Quick! Name a fermented food.
What did you pick? Sourkraut? Kimchi? Chutney? Did you even think of cheese, sour cream, yogurt, sourdough bread or buttermilk pancakes?
Now, try your hand at naming a popular raw meat.
Don’t get all squeamish on me. Think.
How about pastrami? Corned beef? Ceviche? Sushi?
Every culture has a long tradition of fermented and raw foods — foods that provide for healthy intestinal flora and decrease the load on your pancreas and liver.
Sadly, because of today’s industrial food model, these traditional foods have morphed into something unrecognizable. Corned beef is no longer raw and preserved with salt and spices. Cheese is made from devitalized pasteurized milk. Bread makers rarely use real fermented sourdough starters in their so-called sourdough loafs. And homemakers hardly ever soak their freshly ground whole wheat flour overnight in buttermilk to create the light and fluffy pancakes and biscuits we love to love kefir grains.
The modern equivalents of age-old fermented foods are nutritionally empty when compared to their historical counterparts.
Take grains, for example. Did you know that traditional societies either soaked, sprouted, or fermented their grains prior to consuming them? While the reasons our ancestors practiced this level of grain preparation are debatable, we do know that sprouting, fermenting, and soaking grains can increase vitamin and mineral content availability by 300-500%.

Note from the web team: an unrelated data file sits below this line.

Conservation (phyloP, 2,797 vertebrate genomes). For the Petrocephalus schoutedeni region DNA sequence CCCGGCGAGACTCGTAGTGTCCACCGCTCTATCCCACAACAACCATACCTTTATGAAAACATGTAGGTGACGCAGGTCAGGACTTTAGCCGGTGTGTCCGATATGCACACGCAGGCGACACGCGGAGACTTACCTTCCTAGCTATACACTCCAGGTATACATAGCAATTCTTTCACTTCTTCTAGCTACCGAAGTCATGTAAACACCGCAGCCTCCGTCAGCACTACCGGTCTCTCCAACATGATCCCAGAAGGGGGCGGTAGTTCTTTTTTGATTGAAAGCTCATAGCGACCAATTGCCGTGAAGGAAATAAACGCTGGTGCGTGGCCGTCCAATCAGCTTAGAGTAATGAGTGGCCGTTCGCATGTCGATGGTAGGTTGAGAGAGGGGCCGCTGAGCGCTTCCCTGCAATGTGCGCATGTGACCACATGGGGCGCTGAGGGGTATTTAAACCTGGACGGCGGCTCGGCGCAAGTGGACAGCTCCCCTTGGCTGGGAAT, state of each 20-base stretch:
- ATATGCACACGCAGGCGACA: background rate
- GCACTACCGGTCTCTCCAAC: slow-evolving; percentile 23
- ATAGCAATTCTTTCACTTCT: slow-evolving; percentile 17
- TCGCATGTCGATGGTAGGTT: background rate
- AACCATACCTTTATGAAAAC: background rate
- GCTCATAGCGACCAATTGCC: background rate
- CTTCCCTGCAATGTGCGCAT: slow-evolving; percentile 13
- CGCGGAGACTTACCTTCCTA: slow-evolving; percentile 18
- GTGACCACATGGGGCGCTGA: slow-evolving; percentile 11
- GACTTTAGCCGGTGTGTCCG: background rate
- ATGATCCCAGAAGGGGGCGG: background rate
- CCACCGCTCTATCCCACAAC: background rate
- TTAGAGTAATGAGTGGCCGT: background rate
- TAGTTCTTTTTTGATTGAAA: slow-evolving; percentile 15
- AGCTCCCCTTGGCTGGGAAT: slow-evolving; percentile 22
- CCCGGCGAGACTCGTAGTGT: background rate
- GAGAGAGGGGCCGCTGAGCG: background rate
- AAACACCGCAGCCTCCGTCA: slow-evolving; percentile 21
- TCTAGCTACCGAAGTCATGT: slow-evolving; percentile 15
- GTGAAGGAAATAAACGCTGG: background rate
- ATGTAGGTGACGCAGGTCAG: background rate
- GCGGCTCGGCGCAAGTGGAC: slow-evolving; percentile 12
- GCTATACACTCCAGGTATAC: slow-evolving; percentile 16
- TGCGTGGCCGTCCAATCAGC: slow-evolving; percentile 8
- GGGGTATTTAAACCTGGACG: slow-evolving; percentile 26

That’s quite the nutritional kick!
And whatever happened to preserving food using lacto-fermentation? Before the modern era of hot water bath canning and vinegar brines, people used to preserve vegetables and fruits in cans and other air tight containers using lactic-acid fermentation. The lactic-acid caused the food to pleasantly sour (think: pickles), increased the vitamin & mineral content of the food, provided a rich source of valuable digestive enzymes, and preserved the food for months at a time.
We need to get over our prejudices. Cooked and over-processed to the extreme, the average American diet lacks the vitamins, minerals and enzymes natural to fermented and raw foods. Compare this to traditional diets around the world where raw and fermented foods make up 60-80% of their food intake.
While science debates the ins and outs of exactly why raw and fermented foods are so much healthier for us (living enzyme content? more available nutrients?), anecdotal evidence makes the benefits clear.